I’m most concerned about the big picture. While impacts of dry climate patterns are serious to botanical communities, these changes get magnified in ecolocical systems. We live in a biological world of interdependent reliances. Dynamic fluctuations in the botanical community result in far reaching variations in the zoological and geologic parts of our ecosystem. When there are dramatic turns in any part of a living system of interpendent communities the results can be devastating.
Certainly one of the constants of our planet is change. This planet started as an active collection of star dust and gases, a boiling stew of parts held together by gravity and centripetal force that eventually came alive through the miracle of a universe where all things are possible. Water appeared, chemical reactions begot life, and through the most marvelous of all happenings this life found its way into complex organisms, all dependent on each other and all part of the greater good. There can be little doubt that as long as our planet is to function as a living entity there will be diversification.
Change is good?
That depends upon your perspective. Is this change we are going through any different or more disastrous than Earth being struck by a gigantic asteroid? Both could be considered apocalyptic. Or maybe not. The Earth will sustain life for some time into the future. It still has all of the necessary ingredients. The life may be different. The set back of climate change, just as it was after being pounded by giant asteroids from outer space, could alter everthing for millions of years. Still, the planet will remain one living entity. A life force so powerful that it will revive itself until it no longer has the necessary elements for survival.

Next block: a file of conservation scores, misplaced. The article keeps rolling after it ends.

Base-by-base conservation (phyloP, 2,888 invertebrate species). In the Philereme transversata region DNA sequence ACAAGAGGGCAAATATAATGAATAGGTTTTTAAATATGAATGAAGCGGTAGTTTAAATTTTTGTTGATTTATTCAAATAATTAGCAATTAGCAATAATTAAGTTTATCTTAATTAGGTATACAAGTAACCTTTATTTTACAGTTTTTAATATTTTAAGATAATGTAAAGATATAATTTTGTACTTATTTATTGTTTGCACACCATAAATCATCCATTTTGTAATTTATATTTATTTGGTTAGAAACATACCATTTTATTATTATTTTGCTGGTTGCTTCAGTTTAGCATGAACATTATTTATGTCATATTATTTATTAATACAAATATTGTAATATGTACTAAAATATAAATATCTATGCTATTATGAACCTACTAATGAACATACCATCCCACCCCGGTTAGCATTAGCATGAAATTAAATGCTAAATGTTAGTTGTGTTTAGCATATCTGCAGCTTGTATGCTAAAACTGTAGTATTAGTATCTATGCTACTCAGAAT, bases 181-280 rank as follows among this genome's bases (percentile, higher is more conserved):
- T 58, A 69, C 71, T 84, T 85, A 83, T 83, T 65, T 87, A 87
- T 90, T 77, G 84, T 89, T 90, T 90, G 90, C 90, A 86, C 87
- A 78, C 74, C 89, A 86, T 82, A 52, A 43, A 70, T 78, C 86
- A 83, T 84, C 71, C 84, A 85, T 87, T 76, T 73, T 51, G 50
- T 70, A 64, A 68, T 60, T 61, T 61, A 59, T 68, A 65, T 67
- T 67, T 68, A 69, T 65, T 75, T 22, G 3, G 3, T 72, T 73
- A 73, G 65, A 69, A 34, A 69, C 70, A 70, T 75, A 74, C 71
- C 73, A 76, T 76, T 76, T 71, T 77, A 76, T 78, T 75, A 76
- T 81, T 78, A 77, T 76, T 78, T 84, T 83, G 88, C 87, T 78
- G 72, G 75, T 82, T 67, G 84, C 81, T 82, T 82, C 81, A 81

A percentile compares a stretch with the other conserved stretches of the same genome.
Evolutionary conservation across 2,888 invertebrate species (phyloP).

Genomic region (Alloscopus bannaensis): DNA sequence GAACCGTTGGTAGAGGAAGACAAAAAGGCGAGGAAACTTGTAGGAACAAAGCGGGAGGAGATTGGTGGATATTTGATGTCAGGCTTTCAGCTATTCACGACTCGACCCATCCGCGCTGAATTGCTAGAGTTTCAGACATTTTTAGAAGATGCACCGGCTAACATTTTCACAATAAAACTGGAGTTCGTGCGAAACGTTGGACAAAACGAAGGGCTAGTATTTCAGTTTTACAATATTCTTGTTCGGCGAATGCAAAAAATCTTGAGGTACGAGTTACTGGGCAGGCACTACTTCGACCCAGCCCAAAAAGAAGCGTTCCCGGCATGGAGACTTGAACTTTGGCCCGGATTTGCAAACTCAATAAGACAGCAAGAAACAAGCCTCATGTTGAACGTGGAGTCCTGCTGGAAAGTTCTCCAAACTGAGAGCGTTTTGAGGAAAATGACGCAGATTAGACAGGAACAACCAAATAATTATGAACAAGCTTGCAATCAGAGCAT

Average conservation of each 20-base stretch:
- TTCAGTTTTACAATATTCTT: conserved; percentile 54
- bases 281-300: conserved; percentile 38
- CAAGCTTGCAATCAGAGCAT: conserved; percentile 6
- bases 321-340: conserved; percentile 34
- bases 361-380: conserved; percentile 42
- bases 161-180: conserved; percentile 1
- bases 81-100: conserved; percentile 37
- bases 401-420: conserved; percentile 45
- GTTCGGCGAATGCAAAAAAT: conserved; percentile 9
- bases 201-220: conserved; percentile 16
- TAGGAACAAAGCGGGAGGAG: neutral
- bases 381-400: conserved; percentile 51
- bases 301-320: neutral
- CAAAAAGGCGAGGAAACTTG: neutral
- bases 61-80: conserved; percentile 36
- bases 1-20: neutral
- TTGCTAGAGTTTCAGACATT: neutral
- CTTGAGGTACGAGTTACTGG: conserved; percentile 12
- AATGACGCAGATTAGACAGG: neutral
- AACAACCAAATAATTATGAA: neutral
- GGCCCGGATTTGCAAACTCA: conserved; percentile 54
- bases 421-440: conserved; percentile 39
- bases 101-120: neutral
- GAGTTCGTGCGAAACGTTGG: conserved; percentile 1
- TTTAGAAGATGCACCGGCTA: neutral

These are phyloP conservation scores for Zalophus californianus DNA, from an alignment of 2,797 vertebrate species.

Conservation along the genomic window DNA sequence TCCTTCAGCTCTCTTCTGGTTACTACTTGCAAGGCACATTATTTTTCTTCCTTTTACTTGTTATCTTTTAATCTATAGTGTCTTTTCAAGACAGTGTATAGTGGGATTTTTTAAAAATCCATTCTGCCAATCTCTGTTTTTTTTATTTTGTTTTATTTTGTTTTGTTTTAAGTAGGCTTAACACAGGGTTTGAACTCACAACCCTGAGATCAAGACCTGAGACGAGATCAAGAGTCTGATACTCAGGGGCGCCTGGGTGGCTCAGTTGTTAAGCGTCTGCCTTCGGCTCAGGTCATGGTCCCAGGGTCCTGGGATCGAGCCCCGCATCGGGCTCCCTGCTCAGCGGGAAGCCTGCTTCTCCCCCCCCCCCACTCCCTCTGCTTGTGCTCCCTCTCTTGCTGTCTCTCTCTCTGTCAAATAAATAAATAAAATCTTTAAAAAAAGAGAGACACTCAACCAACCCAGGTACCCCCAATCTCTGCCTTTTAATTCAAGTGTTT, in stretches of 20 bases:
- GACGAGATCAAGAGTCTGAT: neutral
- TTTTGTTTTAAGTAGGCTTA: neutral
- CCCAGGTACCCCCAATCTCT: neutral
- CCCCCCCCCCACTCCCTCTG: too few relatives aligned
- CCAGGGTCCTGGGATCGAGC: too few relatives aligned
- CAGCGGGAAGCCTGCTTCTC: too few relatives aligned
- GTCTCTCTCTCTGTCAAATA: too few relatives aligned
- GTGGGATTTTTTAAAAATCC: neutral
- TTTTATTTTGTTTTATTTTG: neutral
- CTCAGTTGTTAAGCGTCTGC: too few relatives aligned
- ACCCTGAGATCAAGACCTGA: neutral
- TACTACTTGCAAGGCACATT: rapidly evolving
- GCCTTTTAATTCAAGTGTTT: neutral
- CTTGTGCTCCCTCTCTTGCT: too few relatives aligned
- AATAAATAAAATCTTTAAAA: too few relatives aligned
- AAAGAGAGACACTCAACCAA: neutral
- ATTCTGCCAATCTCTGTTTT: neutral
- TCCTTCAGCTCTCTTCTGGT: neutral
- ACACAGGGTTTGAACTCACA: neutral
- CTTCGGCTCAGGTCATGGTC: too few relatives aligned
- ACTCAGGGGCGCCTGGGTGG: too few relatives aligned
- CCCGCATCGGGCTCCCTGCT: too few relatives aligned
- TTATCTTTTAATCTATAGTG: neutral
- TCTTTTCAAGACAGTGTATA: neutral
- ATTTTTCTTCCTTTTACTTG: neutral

The sad part is that this is an unnecessary change. A departure of what now is normal because the human race is too unaware, or too greedy, or just not intelligent enough to recognize our own failings. Worse, we will take with us most of the other animals that inhabit this planet and most of the botanical community that graces this Earth. Gone will be the song of birds, the whisper of a forest in the wind, the scent of spring flowers, the texture of lichen on a cool piece of bedrock, the flash of a white tail deer as it skips through a forest, and the pulse of a mountain stream as it falls from riffle to pool. The mere thought of this breaks my spirit, ruptures my heart, and freezes my brain. It is so abhorrent that it is nearly unthinkable.
The fact is that although we may have set the “stage” for disaster the play does not have to go on. Through decisive decision making and nearly unprcedented leadership we can still moderate our behavior, our insatiable appetites, and, yes, our greed so that the changes that loom will be less impactful. And life may go on, maybe not exactly as we have known it, but with enough familiarlity so that we have some level of comfort in a new world. A world that can support a semblance of our present ecosystems and still be energetic enough to allow for positive evolution. The fact is that there isn’t much time to modify human behavior. A sobering up of our species of a different kind.
On this day, only five days into the glorious month of May, I stand here hoping for rain. A gentle rain that will nourish our plants and the animals that depend on them would do nicely.
For now we’ll just have to take one day at a time.
Written for www.wildramblings.com on the 5th of May 2013.